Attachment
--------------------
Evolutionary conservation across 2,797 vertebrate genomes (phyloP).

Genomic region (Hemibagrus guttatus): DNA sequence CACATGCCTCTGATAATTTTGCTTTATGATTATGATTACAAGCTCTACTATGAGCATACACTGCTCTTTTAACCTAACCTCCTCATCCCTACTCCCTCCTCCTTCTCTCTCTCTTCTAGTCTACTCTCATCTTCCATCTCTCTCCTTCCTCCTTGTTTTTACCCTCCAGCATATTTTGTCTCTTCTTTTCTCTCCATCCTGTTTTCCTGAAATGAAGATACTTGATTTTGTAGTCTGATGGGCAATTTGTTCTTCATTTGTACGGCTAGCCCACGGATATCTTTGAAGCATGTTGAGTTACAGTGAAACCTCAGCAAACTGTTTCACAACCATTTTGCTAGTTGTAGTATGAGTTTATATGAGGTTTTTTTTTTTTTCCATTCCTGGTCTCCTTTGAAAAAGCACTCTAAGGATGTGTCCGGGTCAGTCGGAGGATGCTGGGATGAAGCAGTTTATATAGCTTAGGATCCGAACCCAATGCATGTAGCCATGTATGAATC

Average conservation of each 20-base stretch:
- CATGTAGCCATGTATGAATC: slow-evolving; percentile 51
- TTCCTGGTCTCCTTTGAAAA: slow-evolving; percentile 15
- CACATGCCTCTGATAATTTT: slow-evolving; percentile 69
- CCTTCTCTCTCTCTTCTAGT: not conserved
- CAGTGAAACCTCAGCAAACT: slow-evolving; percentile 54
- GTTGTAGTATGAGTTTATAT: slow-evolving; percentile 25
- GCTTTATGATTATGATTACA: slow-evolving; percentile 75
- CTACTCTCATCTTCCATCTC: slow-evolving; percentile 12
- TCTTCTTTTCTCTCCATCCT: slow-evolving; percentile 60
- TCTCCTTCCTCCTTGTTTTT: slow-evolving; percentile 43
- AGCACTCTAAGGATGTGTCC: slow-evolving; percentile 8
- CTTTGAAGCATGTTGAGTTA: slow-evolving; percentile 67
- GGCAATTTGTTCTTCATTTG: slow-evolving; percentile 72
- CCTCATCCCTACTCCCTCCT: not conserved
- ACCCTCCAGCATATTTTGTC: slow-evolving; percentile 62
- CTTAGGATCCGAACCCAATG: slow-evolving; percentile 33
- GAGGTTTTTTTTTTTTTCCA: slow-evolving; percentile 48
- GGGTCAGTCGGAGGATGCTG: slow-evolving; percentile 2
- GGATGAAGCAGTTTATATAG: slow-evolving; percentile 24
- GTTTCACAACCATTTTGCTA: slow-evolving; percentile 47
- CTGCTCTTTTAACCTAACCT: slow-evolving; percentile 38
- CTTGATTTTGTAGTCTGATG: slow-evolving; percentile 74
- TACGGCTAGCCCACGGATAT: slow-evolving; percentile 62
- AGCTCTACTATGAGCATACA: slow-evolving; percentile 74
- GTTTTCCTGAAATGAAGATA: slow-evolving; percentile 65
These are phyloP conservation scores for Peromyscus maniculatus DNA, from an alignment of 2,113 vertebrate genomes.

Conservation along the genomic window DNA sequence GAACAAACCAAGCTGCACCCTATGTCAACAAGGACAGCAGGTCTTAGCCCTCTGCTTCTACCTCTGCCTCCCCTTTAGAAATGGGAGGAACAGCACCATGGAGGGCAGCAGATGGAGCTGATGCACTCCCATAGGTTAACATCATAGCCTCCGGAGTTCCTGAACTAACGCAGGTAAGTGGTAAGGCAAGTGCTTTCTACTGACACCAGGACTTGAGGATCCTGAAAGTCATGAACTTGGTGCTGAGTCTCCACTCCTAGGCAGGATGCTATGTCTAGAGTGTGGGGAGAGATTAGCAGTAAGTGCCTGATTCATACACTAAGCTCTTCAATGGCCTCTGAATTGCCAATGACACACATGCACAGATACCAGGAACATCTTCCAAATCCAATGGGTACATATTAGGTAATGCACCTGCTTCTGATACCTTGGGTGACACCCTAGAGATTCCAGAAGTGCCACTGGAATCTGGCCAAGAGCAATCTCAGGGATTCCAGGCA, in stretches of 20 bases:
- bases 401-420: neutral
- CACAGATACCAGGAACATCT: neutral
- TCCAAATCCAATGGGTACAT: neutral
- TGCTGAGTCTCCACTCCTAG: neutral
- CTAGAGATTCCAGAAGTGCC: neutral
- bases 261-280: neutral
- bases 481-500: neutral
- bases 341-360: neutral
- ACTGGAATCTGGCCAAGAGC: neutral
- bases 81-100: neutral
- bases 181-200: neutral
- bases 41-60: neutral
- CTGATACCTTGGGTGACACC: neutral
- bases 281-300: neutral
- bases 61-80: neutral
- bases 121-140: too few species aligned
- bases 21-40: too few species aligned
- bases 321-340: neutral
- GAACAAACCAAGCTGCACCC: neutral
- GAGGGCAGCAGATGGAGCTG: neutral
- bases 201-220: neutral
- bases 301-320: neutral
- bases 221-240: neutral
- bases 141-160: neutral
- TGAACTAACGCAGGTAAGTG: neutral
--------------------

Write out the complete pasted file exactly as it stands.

Evolutionary conservation across 2,797 vertebrate genomes (phyloP).

Genomic region (Hemibagrus guttatus): DNA sequence CACATGCCTCTGATAATTTTGCTTTATGATTATGATTACAAGCTCTACTATGAGCATACACTGCTCTTTTAACCTAACCTCCTCATCCCTACTCCCTCCTCCTTCTCTCTCTCTTCTAGTCTACTCTCATCTTCCATCTCTCTCCTTCCTCCTTGTTTTTACCCTCCAGCATATTTTGTCTCTTCTTTTCTCTCCATCCTGTTTTCCTGAAATGAAGATACTTGATTTTGTAGTCTGATGGGCAATTTGTTCTTCATTTGTACGGCTAGCCCACGGATATCTTTGAAGCATGTTGAGTTACAGTGAAACCTCAGCAAACTGTTTCACAACCATTTTGCTAGTTGTAGTATGAGTTTATATGAGGTTTTTTTTTTTTTCCATTCCTGGTCTCCTTTGAAAAAGCACTCTAAGGATGTGTCCGGGTCAGTCGGAGGATGCTGGGATGAAGCAGTTTATATAGCTTAGGATCCGAACCCAATGCATGTAGCCATGTATGAATC

Average conservation of each 20-base stretch:
- CATGTAGCCATGTATGAATC: slow-evolving; percentile 51
- TTCCTGGTCTCCTTTGAAAA: slow-evolving; percentile 15
- CACATGCCTCTGATAATTTT: slow-evolving; percentile 69
- CCTTCTCTCTCTCTTCTAGT: not conserved
- CAGTGAAACCTCAGCAAACT: slow-evolving; percentile 54
- GTTGTAGTATGAGTTTATAT: slow-evolving; percentile 25
- GCTTTATGATTATGATTACA: slow-evolving; percentile 75
- CTACTCTCATCTTCCATCTC: slow-evolving; percentile 12
- TCTTCTTTTCTCTCCATCCT: slow-evolving; percentile 60
- TCTCCTTCCTCCTTGTTTTT: slow-evolving; percentile 43
- AGCACTCTAAGGATGTGTCC: slow-evolving; percentile 8
- CTTTGAAGCATGTTGAGTTA: slow-evolving; percentile 67
- GGCAATTTGTTCTTCATTTG: slow-evolving; percentile 72
- CCTCATCCCTACTCCCTCCT: not conserved
- ACCCTCCAGCATATTTTGTC: slow-evolving; percentile 62
- CTTAGGATCCGAACCCAATG: slow-evolving; percentile 33
- GAGGTTTTTTTTTTTTTCCA: slow-evolving; percentile 48
- GGGTCAGTCGGAGGATGCTG: slow-evolving; percentile 2
- GGATGAAGCAGTTTATATAG: slow-evolving; percentile 24
- GTTTCACAACCATTTTGCTA: slow-evolving; percentile 47
- CTGCTCTTTTAACCTAACCT: slow-evolving; percentile 38
- CTTGATTTTGTAGTCTGATG: slow-evolving; percentile 74
- TACGGCTAGCCCACGGATAT: slow-evolving; percentile 62
- AGCTCTACTATGAGCATACA: slow-evolving; percentile 74
- GTTTTCCTGAAATGAAGATA: slow-evolving; percentile 65
These are phyloP conservation scores for Peromyscus maniculatus DNA, from an alignment of 2,113 vertebrate genomes.

Conservation along the genomic window DNA sequence GAACAAACCAAGCTGCACCCTATGTCAACAAGGACAGCAGGTCTTAGCCCTCTGCTTCTACCTCTGCCTCCCCTTTAGAAATGGGAGGAACAGCACCATGGAGGGCAGCAGATGGAGCTGATGCACTCCCATAGGTTAACATCATAGCCTCCGGAGTTCCTGAACTAACGCAGGTAAGTGGTAAGGCAAGTGCTTTCTACTGACACCAGGACTTGAGGATCCTGAAAGTCATGAACTTGGTGCTGAGTCTCCACTCCTAGGCAGGATGCTATGTCTAGAGTGTGGGGAGAGATTAGCAGTAAGTGCCTGATTCATACACTAAGCTCTTCAATGGCCTCTGAATTGCCAATGACACACATGCACAGATACCAGGAACATCTTCCAAATCCAATGGGTACATATTAGGTAATGCACCTGCTTCTGATACCTTGGGTGACACCCTAGAGATTCCAGAAGTGCCACTGGAATCTGGCCAAGAGCAATCTCAGGGATTCCAGGCA, in stretches of 20 bases:
- bases 401-420: neutral
- CACAGATACCAGGAACATCT: neutral
- TCCAAATCCAATGGGTACAT: neutral
- TGCTGAGTCTCCACTCCTAG: neutral
- CTAGAGATTCCAGAAGTGCC: neutral
- bases 261-280: neutral
- bases 481-500: neutral
- bases 341-360: neutral
- ACTGGAATCTGGCCAAGAGC: neutral
- bases 81-100: neutral
- bases 181-200: neutral
- bases 41-60: neutral
- CTGATACCTTGGGTGACACC: neutral
- bases 281-300: neutral
- bases 61-80: neutral
- bases 121-140: too few species aligned
- bases 21-40: too few species aligned
- bases 321-340: neutral
- GAACAAACCAAGCTGCACCC: neutral
- GAGGGCAGCAGATGGAGCTG: neutral
- bases 201-220: neutral
- bases 301-320: neutral
- bases 221-240: neutral
- bases 141-160: neutral
- TGAACTAACGCAGGTAAGTG: neutral